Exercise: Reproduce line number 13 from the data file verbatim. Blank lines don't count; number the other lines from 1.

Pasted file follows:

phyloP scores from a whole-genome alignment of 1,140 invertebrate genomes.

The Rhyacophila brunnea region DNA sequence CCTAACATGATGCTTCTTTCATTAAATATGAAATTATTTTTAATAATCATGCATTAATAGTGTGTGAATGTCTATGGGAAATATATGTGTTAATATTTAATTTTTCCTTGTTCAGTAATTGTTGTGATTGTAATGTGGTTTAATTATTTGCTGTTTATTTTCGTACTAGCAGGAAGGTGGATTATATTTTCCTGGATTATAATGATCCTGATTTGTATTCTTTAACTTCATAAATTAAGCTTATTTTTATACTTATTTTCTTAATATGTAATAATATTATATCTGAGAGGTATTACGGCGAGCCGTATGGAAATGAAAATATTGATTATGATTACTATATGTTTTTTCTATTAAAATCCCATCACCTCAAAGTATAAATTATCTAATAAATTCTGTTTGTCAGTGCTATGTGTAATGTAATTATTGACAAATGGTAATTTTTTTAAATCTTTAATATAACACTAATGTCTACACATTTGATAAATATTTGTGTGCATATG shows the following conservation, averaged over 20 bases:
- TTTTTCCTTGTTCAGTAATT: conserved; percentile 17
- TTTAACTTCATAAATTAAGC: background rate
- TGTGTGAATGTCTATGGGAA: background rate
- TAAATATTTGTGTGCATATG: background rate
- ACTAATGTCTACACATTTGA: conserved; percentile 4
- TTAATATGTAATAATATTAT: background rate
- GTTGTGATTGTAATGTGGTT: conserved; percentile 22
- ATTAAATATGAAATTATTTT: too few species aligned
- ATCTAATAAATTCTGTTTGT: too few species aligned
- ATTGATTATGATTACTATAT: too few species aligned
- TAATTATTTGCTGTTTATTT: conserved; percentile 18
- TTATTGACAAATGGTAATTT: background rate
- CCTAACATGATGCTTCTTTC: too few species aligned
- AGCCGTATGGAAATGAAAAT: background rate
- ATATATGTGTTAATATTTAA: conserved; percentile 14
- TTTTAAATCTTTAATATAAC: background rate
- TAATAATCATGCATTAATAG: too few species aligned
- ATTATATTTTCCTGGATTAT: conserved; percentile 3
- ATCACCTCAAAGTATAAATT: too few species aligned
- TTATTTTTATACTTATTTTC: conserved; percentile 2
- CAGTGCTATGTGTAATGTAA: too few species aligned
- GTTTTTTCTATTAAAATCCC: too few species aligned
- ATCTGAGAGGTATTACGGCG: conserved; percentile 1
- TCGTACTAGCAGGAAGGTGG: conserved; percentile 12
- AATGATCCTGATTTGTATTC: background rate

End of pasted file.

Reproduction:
- TAATTATTTGCTGTTTATTT: conserved; percentile 18